As you know, I love everything in the world, with the exception of three things. One of those things that I love is the New Statesman magazine.
About a year ago I wrote a blog about the New Statesman, so now I'm doing the inevitable: Ruining it with a sequel. And as with most sequels, the audience are bored, the writing's getting lazy and the idea was never that good in the first place. Here are 3 things that have annoyed me in the New Statesman recently:
3. This interview with Abi Morgan, writer of Thatcherite creepfest The Iron Lady and just about everything currently on British TV. I wouldn't be surprised if it turned out that she was secretly writing the news. Firstly, I hadn't heard that the director Phyllida Lloyd had called The Iron Lady a "Shakespearean" film, but as the self-inflicted staple-wound on my face shows, I have now. I'll go through some of Abi Morgan's quotes:
"I think there's a vividness to Phyllida's work" - I assume she's using vivid in its meaning of "brightly coloured". In which case, a fair comment. If anything can be said for Mamma Mia! and The Iron Lady, it's that they're brightly coloured. You know, like Shakespeare.
"It was always my intention to interrogate Thatcher's political life" - Well in terms of interrogation, it was more a Rural Affairs Select Committee than Guantanamo Bay.
"This is a very small film" - No it isn't.
"I saw it as a small film" - IT FUCKING ISN'T.
"A kind of King Lear for girls" - Presumably because girls don't understand Shakespeare, the idiots.
2. This article by Mehdi Hasan. I love him, but this is a staggeringly punchable piece of non-debate. He starts by posing an interesting question: "Can you believe in God and science?" And then he argues that yes you can, because look at all of these people that do! Case closed, right? WRONG. Simply pointing out that there are people who believe in both God and science completely evades the issue. Yes people do believe in both, but the debate is about whether that set of beliefs is coherent.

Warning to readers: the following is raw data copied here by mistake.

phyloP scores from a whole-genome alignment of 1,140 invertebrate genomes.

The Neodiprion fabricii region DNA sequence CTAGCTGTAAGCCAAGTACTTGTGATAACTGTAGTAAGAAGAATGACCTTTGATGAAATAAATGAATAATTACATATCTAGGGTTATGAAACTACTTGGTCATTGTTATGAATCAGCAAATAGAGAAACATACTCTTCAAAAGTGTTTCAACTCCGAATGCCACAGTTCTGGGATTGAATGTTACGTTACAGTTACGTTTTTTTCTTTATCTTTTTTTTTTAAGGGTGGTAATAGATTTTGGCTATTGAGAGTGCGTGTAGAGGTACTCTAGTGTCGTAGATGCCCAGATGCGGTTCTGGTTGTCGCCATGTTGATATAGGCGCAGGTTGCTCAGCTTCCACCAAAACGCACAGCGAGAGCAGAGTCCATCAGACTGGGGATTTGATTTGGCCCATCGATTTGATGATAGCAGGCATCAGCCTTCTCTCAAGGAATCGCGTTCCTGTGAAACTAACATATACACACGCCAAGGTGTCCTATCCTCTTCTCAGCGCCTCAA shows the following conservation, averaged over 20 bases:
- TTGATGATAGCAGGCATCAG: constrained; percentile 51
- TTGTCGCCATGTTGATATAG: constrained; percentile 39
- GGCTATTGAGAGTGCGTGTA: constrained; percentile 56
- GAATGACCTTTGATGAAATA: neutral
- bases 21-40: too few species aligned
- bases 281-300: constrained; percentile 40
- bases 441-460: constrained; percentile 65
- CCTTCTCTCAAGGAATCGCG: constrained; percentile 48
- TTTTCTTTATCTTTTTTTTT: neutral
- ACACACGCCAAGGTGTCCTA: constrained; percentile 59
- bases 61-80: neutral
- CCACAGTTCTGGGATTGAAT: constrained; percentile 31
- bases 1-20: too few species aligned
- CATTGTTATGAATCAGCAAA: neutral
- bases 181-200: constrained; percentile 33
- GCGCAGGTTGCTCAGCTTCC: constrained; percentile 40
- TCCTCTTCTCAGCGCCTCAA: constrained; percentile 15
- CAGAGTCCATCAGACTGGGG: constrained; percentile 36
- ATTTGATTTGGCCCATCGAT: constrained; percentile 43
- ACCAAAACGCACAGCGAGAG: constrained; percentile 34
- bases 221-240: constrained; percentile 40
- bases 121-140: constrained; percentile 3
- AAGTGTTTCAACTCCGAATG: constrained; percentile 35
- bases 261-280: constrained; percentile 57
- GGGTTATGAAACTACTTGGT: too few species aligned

It's like the argument about religion and morality; when the religious just reel off the same list again and again (Martin Luther King, Mother Teresa, Bono) to prove that religious people are "good" people, the real debate is neatly sidestepped, and kicked in the groin.
The question Mehdi Hasan initially asks isn't, "Are there people who believe in God and science?" But that is the question he chooses to answer. And a very boring question it is too, because of course there are. The question is "Can you believe in God and science?" That's the interesting question, and that's where the debate lies.
Then right at the end, "The biggest threat to science and scientific progress is not religion or religious believers, with our superstitious or supernatural beliefs, but the arrogance of those atheist fundamentalists..." Firstly, surely the "arrogance" lies with those claiming to be watched over by an all-powerful God, and secondly, if anything is a "threat to science" then it's "superstitious" fucking beliefs.
1. This political cartoon, which are things I've complained about on here before, but this one is just so brain-meltingly lazy and dreadful that as I was scanning it in, I had to repeatedly slam the lid of the scanner shut on my fingers just to render myself physically unable to phone the police and report the New Statesman for crimes against humanity.
And people say the New Statesman lacks the academic clout of The Economist...
Thanks for reading, this blog is named after a Catch-It Kebabs song which obviously I've used before, so I'll use their song 5 Years because it's also political, enjoy! Oh, also I'm willing to bet that the title of this blog has the best New Statesman/A Nightmare On Elm Street crossover joke in the world.